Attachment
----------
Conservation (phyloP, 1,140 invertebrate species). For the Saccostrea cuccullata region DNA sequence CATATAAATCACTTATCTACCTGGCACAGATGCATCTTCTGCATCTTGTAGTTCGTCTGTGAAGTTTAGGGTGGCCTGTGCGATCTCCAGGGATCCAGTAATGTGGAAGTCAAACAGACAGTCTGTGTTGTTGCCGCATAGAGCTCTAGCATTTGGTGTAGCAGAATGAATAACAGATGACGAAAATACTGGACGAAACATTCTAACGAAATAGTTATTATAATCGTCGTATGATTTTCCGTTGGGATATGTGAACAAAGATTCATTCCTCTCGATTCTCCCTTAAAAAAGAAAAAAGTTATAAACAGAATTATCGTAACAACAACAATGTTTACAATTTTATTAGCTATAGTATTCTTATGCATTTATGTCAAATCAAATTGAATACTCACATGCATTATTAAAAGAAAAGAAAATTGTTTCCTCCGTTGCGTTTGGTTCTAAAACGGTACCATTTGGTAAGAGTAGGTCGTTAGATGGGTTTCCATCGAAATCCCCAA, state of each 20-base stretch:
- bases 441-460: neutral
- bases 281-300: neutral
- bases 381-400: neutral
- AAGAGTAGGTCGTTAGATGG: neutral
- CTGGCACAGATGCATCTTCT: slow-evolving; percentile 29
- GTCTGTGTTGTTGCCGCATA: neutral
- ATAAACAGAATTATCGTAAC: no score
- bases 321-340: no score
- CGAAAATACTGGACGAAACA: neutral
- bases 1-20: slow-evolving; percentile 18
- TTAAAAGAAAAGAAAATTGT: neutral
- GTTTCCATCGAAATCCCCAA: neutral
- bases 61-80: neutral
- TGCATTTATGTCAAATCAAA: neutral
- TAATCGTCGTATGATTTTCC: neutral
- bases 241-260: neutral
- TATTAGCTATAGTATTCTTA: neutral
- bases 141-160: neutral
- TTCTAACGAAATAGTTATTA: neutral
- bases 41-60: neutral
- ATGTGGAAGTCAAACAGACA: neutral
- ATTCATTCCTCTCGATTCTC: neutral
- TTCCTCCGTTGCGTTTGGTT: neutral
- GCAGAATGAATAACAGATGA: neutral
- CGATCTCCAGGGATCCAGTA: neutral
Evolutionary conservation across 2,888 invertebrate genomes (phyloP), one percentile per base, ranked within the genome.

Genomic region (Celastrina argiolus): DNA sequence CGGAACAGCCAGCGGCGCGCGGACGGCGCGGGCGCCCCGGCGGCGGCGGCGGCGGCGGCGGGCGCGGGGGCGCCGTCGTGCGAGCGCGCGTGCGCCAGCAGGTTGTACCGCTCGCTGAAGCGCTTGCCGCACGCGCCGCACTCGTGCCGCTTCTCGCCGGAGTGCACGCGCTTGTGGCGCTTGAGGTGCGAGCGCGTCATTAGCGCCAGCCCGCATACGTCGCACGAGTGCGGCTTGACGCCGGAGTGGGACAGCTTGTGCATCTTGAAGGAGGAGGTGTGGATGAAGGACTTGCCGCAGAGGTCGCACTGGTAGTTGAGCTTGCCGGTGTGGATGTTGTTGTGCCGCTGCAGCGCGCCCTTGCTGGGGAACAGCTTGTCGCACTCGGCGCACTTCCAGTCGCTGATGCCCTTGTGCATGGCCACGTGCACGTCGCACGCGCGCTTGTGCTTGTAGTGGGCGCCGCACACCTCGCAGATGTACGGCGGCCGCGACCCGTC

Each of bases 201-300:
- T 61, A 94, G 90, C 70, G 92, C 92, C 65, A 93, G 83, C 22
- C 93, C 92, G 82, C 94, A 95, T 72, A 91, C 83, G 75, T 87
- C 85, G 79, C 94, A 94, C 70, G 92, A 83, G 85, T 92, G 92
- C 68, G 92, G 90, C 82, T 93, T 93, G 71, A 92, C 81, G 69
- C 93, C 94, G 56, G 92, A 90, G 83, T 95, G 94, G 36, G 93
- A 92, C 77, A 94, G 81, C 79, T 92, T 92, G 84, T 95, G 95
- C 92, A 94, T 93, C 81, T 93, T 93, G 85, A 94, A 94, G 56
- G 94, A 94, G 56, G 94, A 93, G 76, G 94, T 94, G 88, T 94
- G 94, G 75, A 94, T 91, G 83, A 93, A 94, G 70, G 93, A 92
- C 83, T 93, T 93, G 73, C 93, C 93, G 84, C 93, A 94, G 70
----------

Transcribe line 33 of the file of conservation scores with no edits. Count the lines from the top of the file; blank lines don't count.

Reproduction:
- C 68, G 92, G 90, C 82, T 93, T 93, G 71, A 92, C 81, G 69